Some of it's good, some of it's bad, and a lot of it is simply unknown…
Imagine this for a moment:
You're at work, and your watch vibrates to let you know your son has brushed his teeth.
You receive a text saying your Grandmother is a little shaky on her feet and may experience a fall this morning.
Your washing machine has malfunctioned, so it has alerted you via text, recommended a best price for servicing, sourced a repair person, and has found a mutually available time for a service call by sourcing your calendar.
Amazingly, two of these scenarios are not science fiction – but science fact. And the third – the proactive washing machine - will be a fact any day now.
We have entered the age of interconnected devices.
Welcome to the Internet Of Things.
Today, it is estimated there are over 16 billion wireless devices connected to the Internet, and that number will nearly double by 2020.
Thousands of new, remarkable applications will be developed during that time, and billions of ordinary, passive objects – from toothbrushes to thermostats to washing machines – will be given a "digital voice."
In other words, the inanimate objects in our lives will be able to see, hear and sniff the world.
The very first thing in the Internet of Things can be traced back to around 1990.
That year, a Sunbeam Deluxe toaster was connected to the web and turned on remotely from another city, the darkness of the toast controlled by how long the toaster stayed on.
That same year, programmers at Xerox Parc connected a Coke machine to the Internet so they could monitor when the machine was restocked, and which bottles inside were the coldest.
In 1993, a coffee pot in the computer laboratory at the University of Cambridge was connected to the Internet to monitor java levels and an image of the pot was updated three times a minute online.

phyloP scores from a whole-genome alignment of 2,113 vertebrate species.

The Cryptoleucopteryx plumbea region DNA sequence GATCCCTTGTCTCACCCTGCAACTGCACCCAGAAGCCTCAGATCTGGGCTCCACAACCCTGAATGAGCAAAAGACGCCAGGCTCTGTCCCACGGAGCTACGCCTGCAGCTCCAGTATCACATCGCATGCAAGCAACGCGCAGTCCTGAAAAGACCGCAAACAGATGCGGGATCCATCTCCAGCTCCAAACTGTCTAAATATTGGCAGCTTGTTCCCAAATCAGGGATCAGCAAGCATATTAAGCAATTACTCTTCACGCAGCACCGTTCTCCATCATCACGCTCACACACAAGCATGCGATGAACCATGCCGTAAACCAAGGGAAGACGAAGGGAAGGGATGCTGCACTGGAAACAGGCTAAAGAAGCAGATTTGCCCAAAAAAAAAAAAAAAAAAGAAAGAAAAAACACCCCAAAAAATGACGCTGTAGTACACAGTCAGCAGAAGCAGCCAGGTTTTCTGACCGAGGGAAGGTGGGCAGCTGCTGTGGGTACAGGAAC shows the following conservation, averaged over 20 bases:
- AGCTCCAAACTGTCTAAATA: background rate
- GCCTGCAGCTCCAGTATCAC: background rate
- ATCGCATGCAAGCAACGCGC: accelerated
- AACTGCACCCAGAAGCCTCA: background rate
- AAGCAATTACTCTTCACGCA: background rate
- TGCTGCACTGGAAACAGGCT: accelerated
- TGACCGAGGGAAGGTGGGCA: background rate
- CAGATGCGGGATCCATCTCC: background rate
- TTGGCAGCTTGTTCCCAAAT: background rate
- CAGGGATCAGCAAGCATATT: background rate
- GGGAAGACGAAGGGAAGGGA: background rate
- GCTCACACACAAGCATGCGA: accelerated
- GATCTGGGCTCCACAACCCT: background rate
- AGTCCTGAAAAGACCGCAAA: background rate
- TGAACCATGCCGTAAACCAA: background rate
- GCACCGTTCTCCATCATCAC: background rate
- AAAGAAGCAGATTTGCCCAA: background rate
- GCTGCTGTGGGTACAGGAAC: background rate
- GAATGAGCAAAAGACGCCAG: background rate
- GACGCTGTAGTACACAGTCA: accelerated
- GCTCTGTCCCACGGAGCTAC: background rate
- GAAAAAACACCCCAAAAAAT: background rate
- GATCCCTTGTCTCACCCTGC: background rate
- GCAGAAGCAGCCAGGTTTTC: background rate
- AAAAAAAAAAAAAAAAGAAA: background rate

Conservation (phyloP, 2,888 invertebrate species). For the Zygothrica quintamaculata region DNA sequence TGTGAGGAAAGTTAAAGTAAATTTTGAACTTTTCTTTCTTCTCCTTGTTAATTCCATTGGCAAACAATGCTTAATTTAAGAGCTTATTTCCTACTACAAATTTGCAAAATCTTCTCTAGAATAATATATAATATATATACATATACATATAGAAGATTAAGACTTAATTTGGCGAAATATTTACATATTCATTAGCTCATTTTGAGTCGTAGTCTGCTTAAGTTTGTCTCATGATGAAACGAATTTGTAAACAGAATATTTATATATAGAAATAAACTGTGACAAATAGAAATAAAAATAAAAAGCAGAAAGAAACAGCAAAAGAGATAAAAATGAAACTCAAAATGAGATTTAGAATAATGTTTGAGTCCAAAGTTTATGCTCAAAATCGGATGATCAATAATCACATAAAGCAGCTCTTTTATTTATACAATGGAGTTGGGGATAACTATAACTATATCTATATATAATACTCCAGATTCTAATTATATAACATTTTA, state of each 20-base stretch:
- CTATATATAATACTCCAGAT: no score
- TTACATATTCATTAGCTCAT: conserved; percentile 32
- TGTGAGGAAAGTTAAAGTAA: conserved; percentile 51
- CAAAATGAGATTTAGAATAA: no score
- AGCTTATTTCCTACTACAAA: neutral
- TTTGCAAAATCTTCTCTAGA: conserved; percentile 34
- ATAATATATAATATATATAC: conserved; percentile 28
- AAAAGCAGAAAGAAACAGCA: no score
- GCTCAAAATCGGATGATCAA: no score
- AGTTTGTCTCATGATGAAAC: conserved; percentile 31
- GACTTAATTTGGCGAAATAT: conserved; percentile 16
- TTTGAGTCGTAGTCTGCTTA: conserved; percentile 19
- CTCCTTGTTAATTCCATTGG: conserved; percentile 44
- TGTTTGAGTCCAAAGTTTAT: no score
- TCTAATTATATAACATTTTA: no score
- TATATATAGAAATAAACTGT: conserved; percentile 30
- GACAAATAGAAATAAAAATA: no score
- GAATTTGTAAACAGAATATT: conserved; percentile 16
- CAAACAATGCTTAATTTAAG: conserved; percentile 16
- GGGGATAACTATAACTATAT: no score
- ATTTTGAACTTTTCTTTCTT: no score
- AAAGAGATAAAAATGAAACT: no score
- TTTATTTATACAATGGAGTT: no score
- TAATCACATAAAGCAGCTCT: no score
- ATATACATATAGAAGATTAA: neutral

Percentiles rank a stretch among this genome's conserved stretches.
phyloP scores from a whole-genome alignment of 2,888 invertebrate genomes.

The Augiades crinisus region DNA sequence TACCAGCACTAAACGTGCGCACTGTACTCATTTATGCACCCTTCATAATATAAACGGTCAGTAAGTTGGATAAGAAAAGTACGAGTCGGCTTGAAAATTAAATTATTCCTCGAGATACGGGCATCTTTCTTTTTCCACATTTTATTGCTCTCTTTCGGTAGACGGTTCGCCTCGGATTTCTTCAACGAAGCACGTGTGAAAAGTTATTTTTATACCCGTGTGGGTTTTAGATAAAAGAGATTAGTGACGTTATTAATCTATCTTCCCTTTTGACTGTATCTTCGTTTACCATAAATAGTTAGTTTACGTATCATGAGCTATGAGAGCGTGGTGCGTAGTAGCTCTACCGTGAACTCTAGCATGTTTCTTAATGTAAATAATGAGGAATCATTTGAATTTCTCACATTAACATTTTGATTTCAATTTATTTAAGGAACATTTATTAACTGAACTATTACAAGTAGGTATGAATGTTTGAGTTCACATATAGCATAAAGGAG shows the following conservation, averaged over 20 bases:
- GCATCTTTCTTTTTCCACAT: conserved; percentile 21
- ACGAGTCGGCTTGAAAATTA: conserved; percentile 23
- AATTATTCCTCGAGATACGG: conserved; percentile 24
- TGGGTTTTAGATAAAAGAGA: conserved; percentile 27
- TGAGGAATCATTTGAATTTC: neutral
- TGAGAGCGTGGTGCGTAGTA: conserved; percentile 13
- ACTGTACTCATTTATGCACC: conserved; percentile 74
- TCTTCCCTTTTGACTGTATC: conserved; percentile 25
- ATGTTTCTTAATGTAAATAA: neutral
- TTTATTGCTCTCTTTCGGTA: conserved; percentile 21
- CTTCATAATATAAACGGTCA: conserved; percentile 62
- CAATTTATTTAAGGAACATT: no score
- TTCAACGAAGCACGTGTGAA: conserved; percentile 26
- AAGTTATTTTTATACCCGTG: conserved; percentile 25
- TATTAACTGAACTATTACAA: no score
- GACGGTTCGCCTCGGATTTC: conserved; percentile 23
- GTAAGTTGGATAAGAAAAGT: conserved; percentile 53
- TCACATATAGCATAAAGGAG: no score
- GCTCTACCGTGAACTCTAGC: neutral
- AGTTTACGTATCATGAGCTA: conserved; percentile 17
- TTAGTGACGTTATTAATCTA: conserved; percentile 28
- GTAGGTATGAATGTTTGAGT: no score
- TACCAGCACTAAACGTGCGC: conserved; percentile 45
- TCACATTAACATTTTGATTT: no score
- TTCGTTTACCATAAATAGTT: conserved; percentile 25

Then, two years later, in '95, the Internet officially went commercial with Amazon and eBay both opening up their digital doors that year.
The phrase - The Internet of Things – was coined in 1999, but its coming-out party was in 2009, when a tipping point occurred – as over 10 billion objects became connected to the Internet – outnumbering Earth's 6.8 billion population for the first time.
Door locks, coffee makers, thermostats, cameras, fire detectors, refrigerators, dishwashers, washing machines, garage doors, light bulbs, vacuum cleaners, toys and cars can all communicate now.
And that has presented marketers with enormous opportunities.
Current technology allows from 250 to 300 connected devices within each home.
Many manufacturers employ a single type of micro-controller across a range of appliances using simple, low-powered signals.
So your fridge has the same electronic brain as your dishwasher, and your toaster is as smart as your washing machine.
Which means many of your household appliances are already computerized – and are just waiting for a gateway to the Internet.
The trick is to provide a language all appliances understand, across many different brands.